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Focus Area: Family-Based Programs

Family members play a vital role in the reentry process. Programs focusing on the substance abuse, education, and employment needs of incarcerated individuals have long been regarded as important for reentry success, and interventions focusing on the family-related needs of this population have only recently gained widespread attention. Family-based reentry programs can take many forms, encompassing a variety of interventions aimed at strengthening relationships, reducing family conflict, and fostering connections both during and after incarceration. Review of the literature identified four primary categories of family-based interventions: (1) inmate visitation programs; (2) batterer intervention programs and other programs addressing domestic violence issues; (3) parenting education and training programs; and (4) family counseling programs.

What the Research Says about Family-Based Programs

Based on a systematic review, seventy-nine evaluations of family-based programs were identified, however, only six of these studies met criteria for relevance and methodological rigor. The two primary reasons that studies did not meet these criteria were that (1) the program did not serve a population returning from incarceration, or (2) the study did not measure any post-release outcomes. Several other studies simply did not meet requirements for methodological rigor.

Four of the six studies that qualified for inclusion were inmate visitation programs, which included both studies of programs specifically designed to encourage contact between inmates and their family members and those of more general prison policies allowing inmates to receive visitors. These included two studies of general in-prison visitation in Canada and Florida, a study of private family visiting in Canada through which inmates were afforded conjugal visits and permitted to spend up to 72 hours alone with visitors in a private area, and Community Mediation Maryland which facilitated mediation meetings between incarcerated individuals and their family members prior to release.

Each study found evidence of a beneficial impact of program participation on recidivism. However, each study suffers from a major limitation: it is possible that other factors, such as strength of family bonds or access to transportation, affected both visitation and recidivism. In other words, reduced recidivism may not be attributable to visitation per se, but rather to these other factors. Nonetheless, these studies lend support to the notion that maintaining family ties during a period of incarceration may improve post-release success.

One of the six studies included in the Clearinghouse was a Canadian batterer intervention program known as Relating Without Violence. Findings suggested that program participation significantly reduced recidivism. Interestingly, a total of 44 other studies of batterer intervention programs and other treatment programs for domestic violence offenders were identified but did not meet eligibility criteria. Most batterer intervention programs are used as a court-mandated alternative to incarceration; as such, these programs do not serve a population returning to society from a correctional institution. Hence, these studies were not included.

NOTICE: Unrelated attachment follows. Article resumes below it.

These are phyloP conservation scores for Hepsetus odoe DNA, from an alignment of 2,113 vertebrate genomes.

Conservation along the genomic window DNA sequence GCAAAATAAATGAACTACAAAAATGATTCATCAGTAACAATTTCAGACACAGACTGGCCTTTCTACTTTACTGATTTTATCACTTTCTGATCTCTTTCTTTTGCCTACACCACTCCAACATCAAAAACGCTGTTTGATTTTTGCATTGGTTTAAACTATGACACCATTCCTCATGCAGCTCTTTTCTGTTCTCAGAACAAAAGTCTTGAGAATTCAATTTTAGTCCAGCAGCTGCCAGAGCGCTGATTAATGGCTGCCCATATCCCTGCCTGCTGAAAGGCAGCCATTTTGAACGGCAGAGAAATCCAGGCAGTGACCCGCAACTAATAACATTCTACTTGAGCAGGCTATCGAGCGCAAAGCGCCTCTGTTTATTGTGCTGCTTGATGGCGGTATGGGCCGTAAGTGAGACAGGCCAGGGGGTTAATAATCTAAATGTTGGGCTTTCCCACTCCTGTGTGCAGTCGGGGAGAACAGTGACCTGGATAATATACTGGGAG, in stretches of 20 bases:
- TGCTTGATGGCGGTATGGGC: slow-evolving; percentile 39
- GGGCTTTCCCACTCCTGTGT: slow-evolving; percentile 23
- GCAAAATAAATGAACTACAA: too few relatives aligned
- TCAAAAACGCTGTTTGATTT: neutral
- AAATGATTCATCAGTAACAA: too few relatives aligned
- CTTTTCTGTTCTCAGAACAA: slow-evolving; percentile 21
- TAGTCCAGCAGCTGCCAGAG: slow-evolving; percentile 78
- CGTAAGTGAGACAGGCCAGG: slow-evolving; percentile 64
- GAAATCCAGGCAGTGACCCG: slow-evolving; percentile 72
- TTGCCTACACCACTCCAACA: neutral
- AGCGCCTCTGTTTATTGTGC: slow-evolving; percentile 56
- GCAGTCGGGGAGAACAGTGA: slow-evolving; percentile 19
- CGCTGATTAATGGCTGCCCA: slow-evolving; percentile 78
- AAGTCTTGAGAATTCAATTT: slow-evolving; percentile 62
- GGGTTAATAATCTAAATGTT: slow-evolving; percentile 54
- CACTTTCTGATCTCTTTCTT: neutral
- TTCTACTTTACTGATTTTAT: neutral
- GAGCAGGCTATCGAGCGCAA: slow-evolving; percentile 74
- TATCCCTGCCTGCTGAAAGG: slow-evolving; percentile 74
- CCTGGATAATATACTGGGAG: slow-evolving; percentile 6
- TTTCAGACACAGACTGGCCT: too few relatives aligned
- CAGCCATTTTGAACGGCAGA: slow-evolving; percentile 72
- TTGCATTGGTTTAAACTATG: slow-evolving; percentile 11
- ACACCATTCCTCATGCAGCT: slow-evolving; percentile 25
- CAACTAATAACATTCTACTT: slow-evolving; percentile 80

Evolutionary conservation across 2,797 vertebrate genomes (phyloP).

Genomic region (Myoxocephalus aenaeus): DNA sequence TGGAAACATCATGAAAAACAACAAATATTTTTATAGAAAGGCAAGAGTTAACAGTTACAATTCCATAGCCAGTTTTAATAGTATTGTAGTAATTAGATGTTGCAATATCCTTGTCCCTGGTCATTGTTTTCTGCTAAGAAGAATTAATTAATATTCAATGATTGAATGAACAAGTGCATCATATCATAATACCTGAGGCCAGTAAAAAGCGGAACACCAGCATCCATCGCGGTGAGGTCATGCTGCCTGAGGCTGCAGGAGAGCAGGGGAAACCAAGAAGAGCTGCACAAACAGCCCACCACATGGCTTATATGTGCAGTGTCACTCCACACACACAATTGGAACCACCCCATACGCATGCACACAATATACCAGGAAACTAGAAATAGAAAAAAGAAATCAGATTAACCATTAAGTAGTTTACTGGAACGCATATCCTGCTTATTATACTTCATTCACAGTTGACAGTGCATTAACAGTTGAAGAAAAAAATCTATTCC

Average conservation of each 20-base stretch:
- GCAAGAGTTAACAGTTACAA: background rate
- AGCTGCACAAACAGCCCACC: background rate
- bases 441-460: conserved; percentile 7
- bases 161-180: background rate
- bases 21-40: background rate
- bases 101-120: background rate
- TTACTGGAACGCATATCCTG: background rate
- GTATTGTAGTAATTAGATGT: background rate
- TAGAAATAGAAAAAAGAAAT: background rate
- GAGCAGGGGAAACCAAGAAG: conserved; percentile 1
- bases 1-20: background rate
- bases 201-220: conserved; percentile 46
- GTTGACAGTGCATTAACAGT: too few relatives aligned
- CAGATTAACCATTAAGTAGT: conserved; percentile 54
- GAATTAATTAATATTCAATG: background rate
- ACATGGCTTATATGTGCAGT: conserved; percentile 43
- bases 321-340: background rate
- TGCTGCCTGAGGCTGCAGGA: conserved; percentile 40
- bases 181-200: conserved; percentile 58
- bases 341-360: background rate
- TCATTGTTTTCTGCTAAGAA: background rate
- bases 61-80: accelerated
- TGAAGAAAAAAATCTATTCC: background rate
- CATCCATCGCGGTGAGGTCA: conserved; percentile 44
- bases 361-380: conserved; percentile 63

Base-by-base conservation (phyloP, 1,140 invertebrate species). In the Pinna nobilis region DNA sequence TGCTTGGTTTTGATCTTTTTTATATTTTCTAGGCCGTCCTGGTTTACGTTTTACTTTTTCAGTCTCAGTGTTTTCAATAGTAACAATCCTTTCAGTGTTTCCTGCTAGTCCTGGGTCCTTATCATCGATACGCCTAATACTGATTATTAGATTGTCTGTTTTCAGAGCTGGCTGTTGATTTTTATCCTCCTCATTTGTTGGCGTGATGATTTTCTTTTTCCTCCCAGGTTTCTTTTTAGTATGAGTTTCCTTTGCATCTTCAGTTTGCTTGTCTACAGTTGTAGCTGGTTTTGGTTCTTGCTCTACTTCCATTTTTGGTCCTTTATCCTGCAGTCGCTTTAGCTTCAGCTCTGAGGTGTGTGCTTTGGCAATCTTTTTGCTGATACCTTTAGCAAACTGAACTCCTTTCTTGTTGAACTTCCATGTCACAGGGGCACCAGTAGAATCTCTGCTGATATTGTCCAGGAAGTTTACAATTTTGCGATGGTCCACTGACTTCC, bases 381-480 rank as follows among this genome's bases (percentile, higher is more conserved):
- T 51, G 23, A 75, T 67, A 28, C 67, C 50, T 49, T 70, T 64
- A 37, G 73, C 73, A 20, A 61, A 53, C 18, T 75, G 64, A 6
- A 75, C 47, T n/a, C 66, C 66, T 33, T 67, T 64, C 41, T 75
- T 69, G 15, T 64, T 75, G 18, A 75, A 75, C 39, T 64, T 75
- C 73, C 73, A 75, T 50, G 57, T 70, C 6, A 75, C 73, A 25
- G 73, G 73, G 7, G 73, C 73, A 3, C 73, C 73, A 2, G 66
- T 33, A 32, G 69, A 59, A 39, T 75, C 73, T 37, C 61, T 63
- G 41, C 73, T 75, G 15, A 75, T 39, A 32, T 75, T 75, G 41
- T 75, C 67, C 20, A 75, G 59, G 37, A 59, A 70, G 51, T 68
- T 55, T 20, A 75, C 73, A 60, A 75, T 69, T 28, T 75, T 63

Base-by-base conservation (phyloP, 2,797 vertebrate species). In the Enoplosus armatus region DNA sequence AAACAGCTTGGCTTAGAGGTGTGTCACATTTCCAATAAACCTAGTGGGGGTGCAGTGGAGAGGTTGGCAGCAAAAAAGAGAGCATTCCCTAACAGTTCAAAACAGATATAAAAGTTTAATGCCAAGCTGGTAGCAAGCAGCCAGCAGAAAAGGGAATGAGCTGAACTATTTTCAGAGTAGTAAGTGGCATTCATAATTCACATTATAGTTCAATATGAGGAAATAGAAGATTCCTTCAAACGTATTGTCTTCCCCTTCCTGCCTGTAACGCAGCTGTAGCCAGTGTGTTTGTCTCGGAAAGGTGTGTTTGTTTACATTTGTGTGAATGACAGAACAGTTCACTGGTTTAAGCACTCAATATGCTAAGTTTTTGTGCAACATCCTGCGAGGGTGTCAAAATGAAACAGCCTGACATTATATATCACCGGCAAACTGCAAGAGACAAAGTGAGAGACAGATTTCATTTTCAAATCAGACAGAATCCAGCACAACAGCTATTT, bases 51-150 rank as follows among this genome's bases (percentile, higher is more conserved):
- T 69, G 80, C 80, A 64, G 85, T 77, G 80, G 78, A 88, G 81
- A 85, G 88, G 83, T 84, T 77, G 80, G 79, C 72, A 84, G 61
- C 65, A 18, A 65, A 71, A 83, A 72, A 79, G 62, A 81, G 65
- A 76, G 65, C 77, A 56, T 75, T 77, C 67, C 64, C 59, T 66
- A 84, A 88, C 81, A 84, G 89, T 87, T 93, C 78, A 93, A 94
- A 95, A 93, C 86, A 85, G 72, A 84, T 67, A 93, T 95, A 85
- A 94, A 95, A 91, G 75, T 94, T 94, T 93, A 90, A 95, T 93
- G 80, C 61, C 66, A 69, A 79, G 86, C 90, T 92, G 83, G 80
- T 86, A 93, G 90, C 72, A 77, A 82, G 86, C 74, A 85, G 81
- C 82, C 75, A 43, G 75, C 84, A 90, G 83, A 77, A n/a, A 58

The final program included in this review was a jail substance abuse treatment program implemented in Delaware County, OH. The program employed a community reinforcement approach to help participants refocus their lives away from substance use. The model relied on concerned significant others who agreed to encourage participants to continue treatment and follow a drug-free lifestyle when the returned to the community. Findings suggested that program participants were 86% less likely to recidivate than those in the comparison group.

Future Areas of Research

Research on the effectiveness of family-based programs is very limited and much more work is needed to understand the impact of these programs on key outcomes of interest. The majority of programs identified in this topic area did not evaluate the impact of programs on individuals returning from incarceration and/or did not examine core outcomes of interest including recidivism, substance abuse, employment, mental health and/or housing. Most of those that were relevant did not meet criteria for methodological rigor. Future research should strive to employ rigorous designs to evaluate the impact of program participation on critical reentry outcomes.

Summary of Evaluations and Outcomes

Rigor Evaluation Recidivism Employment Substance Abuse
Basic Rigor Bales & Mears 2008 (not evaluated) (not evaluated)
Basic Rigor Derkzen, Gobeil, & Gileno 2009 (1) (not evaluated) (not evaluated)
Basic Rigor Derkzen, Gobeil, & Gileno 2009 (2) (not evaluated) (not evaluated)
Basic Rigor Flowers, 2013; Flowers, 2014 (not evaluated) (not evaluated)
Basic Rigor Miller, Miller, & Barnes, 2015 (not evaluated) (not evaluated)
Basic Rigor Pascual-Leone, Bierman, Arnold, & Stasiak, 2011 (not evaluated) (not evaluated)

Programs